Streaming Wars: The Most Common Customer Pain Points
By Gemma JoyceSep 6
We looked at over 20bn data points across 2021 to understand how we use emojis and emotional language to express ourselves online
Published November 20th 2013
Any true Whovian will tell you that a very important event is taking place this Saturday.
Doctor Who is turning fifty, so to celebrate we’ve entered the tardis of data to find out what fans have been discussing in the run up to the much-anticipated anniversary of The Doctor.
Since first airing in 1963, Doctor Who has been shown in over 50 countries around the world.
New Zealand was the first country to broadcast the British programme in the ’60s, with other countries soon following suit.
Social media, as we’ve discussed many times before, has transformed how we communicate with each other, but has also opened a window for organisations to listen to the real conversations of real people.
This is a great advantage to broadcasters who want to see how shows resonate with different audiences, and how that might shape future content.
Doctor Who is an interesting case study when evaluating the global nature of television and social media listening.
Data collected through social media tracking generates broader and more in-depth results than by simply using a sample audience analysis.
For this article we decided to analyse the data from six countries who know their cybermen from their weeping angels, to find out who is their favorite doctor and how excited they are for the upcoming special.
Conversation surrounding the show has reached fever pitch over the last month, with over 1 million mentions identified in English from those six countries alone.
The US and the UK dominated the discussion, with over 63% of the mentions originating from the US.
Chat coming from New Zealand, Australia, Canada and Ireland made up the remaining 7% of the total Doctor Who conversation.
Twitter appears to be the platform of choice for Dr Who fans., with over 86% of the conversation about it online occurring on Twitter.
Fans have even created profiles dedicated to the series with their Twitter handles reflecting their love for The Doctor.
In the 50th anniversary episode, three incarnations of The Doctor will all appear on screen at once.
However, all of the previous doctors have been widely discussed online in the past month.
Hashtags for the episode vary slightly from country to country, with #drwho, #doctorwho and #dw50 all frequently used.
Fans in Australia are vocally excited that Event Cinemas will showcase the programme on the big screen.
We found that topics surrounding the episode differed due to location. Localized special events generate buzz in Twitter communities but do not create a global trend.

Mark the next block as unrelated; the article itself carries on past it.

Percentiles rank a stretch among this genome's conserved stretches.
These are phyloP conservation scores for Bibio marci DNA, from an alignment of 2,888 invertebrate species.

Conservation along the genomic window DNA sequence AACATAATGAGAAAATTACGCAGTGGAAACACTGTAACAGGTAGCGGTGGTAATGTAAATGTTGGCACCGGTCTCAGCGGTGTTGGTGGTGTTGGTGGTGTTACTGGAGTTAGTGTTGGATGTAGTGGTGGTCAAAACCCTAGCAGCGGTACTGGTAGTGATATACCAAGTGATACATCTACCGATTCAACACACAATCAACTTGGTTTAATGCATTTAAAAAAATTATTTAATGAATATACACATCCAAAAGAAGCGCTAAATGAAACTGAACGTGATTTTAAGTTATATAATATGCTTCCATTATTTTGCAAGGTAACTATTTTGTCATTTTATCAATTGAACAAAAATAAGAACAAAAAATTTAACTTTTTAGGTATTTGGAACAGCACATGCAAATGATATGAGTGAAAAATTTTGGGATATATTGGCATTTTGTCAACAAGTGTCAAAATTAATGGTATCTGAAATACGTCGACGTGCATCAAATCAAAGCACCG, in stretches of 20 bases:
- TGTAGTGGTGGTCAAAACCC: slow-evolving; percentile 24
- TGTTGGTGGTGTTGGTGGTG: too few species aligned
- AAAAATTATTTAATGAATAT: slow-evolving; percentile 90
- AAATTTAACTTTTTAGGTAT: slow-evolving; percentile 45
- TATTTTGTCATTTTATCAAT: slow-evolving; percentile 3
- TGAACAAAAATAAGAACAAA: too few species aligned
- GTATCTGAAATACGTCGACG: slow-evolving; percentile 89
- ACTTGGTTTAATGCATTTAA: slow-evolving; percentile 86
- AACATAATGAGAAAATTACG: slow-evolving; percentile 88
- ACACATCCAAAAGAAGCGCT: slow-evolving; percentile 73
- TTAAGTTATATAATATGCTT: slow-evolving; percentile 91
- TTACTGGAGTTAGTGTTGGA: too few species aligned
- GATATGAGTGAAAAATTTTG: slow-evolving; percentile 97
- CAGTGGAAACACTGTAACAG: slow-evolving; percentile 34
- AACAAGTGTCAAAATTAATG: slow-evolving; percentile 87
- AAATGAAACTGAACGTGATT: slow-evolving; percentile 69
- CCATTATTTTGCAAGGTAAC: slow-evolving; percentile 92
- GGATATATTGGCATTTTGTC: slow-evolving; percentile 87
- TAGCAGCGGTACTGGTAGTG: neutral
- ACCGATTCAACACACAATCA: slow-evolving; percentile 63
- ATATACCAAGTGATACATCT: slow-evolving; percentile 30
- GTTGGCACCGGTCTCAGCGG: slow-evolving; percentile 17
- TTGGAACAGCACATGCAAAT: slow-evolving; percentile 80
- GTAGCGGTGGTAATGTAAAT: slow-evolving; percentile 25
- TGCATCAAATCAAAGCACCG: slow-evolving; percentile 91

Over the years there have been eleven actors who have taken on the role of the infamous time lord.
Peter Capaldi was revealed as the 12th doctor earlier this year, who will regenerate from Matt Smith after his final episode this Christmas.
Commenters were quick to discuss their feelings about the actors, but which doctor is talked about positively the most frequently?
Well, it seems all six countries are agreed that Matt Smith is the best doctor (or at least talk about him warmly the most) – perhaps no surprise as he is currently in the hot seat!
The next most positively discussed actor was David Tennant, while the third most popular incarnation was Tom Baker, who was a doctor in the ’70s.
However, there were a number of regional nuances. The UK’s favorite doctor is David Tennant, while in New Zealand they prefer Tom Baker over all other incarnations.
Paul McGann is rather surprisingly the third most popular in the US, Canada and Ireland although only appearing in a Doctor Who television movie, not in a series.
The release of a mini-episode starring the actor last week has seen his popularity peak dramatically with the fans.
However, there is only one villain that still has viewers hiding behind their sofas: The Daleks, who were the most mentioned enemy of The Doctor with 73% of the overall chatter on monsters.
An interesting finding from this research is that Dr Who, though quintessentially British, is most popular in the US, and that each market has different nuances.
Some prefer different doctors and different villains, but deeper analysis might reveal different ways to tailor the content in each region, or at least know best how to produce and message in marketing assets, like commercials or trailers.
It could be used to generate new marketing strategies using popular actors or change storylines to reflect the audience likes or dislikes.
Knowing who your key demographics are and what they want to watch is an important element of broadcasting, and one which is often obtained via limited samples. Social media tracking offers a vast amount of data that can be shaped to to suit the needs of the user.
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